For now, it’s back to my desk to keep plugging away at my code.
We have an internal meeting now that will discuss how, as a team, we will plan to approach various situations that we are expecting to arise.
Time for a quick tea, chamomile is my choice, before getting back to development.
People have begun to leave the office, but because of our late start we will be sticking around for a little longer.
We’re out of the office now and heading to our accommodation. We quickly check-in and change before heading out for the evening.
Getting some dinner with my colleagues from Melbourne. Chicken Katsu Curry for tonight.
Last stop before back to the hotel, the all-important Coles trip. Pick up some essentials like milk for breakfast the next day.
The first day of the week is always the longest for us. So without too much chit chat, we all head to our rooms and call it a night.
Settled in for the night, I chuck on a show on Netflix, make sure my phone is charging and head to bed to be ready for another day in the office tomorrow.
Life as a Grad in Capgemini will be different for everyone. We are all working on a variety of different projects for a variety of different clients. As a consultant, we are constantly on our toes, expecting the unexpected, managing expectations and always learning.
Associate Consultant at Capgemini Australia
I. need. coffee. ASAP.
The caffeine has kicked in and now it’s time to get moving. I’ve got five minutes before my bus comes – looks like I’ll need to sprint this morning!
I arrive at the client site and it looks like I’m one of the first ones in. This is usually the case as most of the team makes the most of Capgemini and the clients’ flexible working arrangements.
Time to set up my desk for the day and start making my way through emails I’ve received overnight from the US and UK.
Meeting: US Testing Status.
A phase of the testing process is called User Acceptance Testing (UAT). The testing period usually lasts a week and, for that week, I have a daily call with the testers across all regions to check on the status of their testing.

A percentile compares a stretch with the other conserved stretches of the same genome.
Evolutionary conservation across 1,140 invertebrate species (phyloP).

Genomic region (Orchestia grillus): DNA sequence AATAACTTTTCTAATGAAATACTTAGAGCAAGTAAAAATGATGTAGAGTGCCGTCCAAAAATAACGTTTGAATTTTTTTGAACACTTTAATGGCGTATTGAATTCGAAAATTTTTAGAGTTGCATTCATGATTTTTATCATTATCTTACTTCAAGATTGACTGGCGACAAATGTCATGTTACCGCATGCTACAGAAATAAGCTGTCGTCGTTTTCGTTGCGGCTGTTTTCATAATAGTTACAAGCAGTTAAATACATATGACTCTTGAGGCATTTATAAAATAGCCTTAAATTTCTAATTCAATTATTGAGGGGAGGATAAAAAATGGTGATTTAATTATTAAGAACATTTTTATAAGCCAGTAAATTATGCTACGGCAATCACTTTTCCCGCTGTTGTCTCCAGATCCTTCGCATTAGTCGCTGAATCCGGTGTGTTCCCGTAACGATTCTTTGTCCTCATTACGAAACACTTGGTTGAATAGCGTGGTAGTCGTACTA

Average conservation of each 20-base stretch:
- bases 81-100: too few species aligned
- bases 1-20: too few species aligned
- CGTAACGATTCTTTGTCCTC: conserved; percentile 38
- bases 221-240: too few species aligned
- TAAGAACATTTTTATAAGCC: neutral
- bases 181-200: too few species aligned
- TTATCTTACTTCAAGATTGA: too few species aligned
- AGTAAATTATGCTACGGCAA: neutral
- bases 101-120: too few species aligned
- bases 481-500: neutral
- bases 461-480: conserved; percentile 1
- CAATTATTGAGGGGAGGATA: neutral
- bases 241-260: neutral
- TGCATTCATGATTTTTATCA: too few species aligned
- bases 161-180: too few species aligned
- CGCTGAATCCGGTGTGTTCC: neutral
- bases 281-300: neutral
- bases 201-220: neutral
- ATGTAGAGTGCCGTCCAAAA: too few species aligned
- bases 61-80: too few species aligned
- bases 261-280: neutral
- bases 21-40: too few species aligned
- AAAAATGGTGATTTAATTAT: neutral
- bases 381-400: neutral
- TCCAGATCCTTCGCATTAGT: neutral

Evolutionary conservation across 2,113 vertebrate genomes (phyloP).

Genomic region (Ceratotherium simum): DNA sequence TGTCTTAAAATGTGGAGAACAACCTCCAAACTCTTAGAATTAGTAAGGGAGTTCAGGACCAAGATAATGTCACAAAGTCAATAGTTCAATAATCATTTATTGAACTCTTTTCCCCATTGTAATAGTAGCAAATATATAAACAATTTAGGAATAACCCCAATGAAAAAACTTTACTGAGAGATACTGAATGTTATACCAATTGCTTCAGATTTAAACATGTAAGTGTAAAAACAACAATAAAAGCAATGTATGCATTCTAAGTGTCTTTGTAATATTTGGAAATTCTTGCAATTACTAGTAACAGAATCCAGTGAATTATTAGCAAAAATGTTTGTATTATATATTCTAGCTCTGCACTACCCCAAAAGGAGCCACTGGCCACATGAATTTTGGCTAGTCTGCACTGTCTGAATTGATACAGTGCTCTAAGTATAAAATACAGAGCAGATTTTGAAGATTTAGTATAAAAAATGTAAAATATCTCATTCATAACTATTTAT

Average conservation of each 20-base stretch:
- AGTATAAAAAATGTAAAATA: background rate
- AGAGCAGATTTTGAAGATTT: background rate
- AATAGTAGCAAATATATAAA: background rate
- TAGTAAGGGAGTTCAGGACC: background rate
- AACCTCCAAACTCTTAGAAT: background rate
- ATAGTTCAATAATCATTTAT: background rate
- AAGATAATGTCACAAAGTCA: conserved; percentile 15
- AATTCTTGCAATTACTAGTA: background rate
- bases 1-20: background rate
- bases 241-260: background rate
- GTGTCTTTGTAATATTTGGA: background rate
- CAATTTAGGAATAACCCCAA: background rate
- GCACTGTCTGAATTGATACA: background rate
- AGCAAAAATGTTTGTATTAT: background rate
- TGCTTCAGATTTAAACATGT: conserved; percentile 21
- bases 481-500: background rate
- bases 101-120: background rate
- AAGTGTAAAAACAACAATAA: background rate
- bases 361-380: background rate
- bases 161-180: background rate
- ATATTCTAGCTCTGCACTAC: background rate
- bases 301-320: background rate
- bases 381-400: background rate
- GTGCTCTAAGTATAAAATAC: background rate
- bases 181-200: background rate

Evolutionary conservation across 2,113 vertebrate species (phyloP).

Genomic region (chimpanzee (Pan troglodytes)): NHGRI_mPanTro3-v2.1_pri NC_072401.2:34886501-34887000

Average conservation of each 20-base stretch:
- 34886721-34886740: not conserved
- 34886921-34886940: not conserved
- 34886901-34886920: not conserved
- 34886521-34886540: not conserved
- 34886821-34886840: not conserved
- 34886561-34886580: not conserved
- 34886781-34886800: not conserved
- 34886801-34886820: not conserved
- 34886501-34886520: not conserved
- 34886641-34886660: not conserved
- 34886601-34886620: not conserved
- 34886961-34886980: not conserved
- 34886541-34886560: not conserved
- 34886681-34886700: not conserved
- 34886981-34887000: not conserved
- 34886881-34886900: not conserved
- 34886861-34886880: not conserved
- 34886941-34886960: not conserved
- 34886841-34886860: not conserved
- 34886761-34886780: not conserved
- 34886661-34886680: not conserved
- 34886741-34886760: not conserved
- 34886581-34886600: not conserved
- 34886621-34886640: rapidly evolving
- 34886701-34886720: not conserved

Time for coffee number two (and with a view!).
On the way back to my desk I make sure to take advantage of the cereal and nut bar the client has on offer.
I’m back at my desk and I need to make my way through some more emails. I see a few emails regarding testing that has passed so I make sure to update my testing tracker with the results.
I respond to most emails however, for the more technical questions I’ll need to seek some help. Fortunately, I have a lot of very friendly Capgemini colleagues on site to assist me.
Time for a breather. I’ll take a moment to have a chat with my fellow graduates. Sometimes I like to use this time to take a stroll outside or work on tasks such as the Capgemini social innovators graduate challenge; assist with any internal event planning; or, study for certifications.
Meeting: Australia and Asia Testing Status.
This tends to be the largest meeting of the day so I’ve brought along my manager who jumps in whenever there’s something I’m unsure of.
Meeting: Overall Testing Status.
This meeting is with the client’s release manager who wants an update on how testing is tracking across all regions.
Time to grab some fresh air... But wait! It’s International Women’s Day today and to celebrate the client has organised free ice-cream for everyone!
I’ll spend a bit of time with my manager to talk through any questions I still have outstanding.
Time to pack up and head to the gym. Today I have booked a circuit class so I know I’ve got a hard workout coming my way.
I just arrived back home and there doesn’t seem to be any food in the fridge. Hmm I think a burrito delivered to my door will have to be on the agenda this evening courtesy of UberEats.
Meeting: UK Testing Status.
Phew, all done for the day. Time to put my feet up, switch on the TV and relax.
I still need to finish chores because unfortunately, my apartment doesn’t seem to clean itself.
Wow, what a day. Time to get some sleep so I can do it all again tomorrow.
Customer Engagement Consultant at Capgemini Australia
Wake up. 7:20’s only my first alarm, intervals are set-up in 10-minute cycles, so I’ll have at least 10 minutes in nirvana rest mode.
Cycle. Packed, ready to go, the beauty of my client site is their tenancy agreement, as contractors we’ve got access to Showers, Bike racks and even Towels. Personally, a fresh towel makes me feel like a Persian prince. It’s a 6km cycle in, so nothing to hard, it’s easier in Summer but comes winter I’ll invest in gloves.
Shower and Prepare. Right, you can see the towels, clean or dirty. Personally, I use clean, but each to their own.
Daily Stand-up. Our team is co-located across 4 states of Australia, with the primary team embedded on client site in Adelaide. Akin to all stand ups – share with the team what I did yesterday, what I’m doing today and any foreseeing blockers. In practice: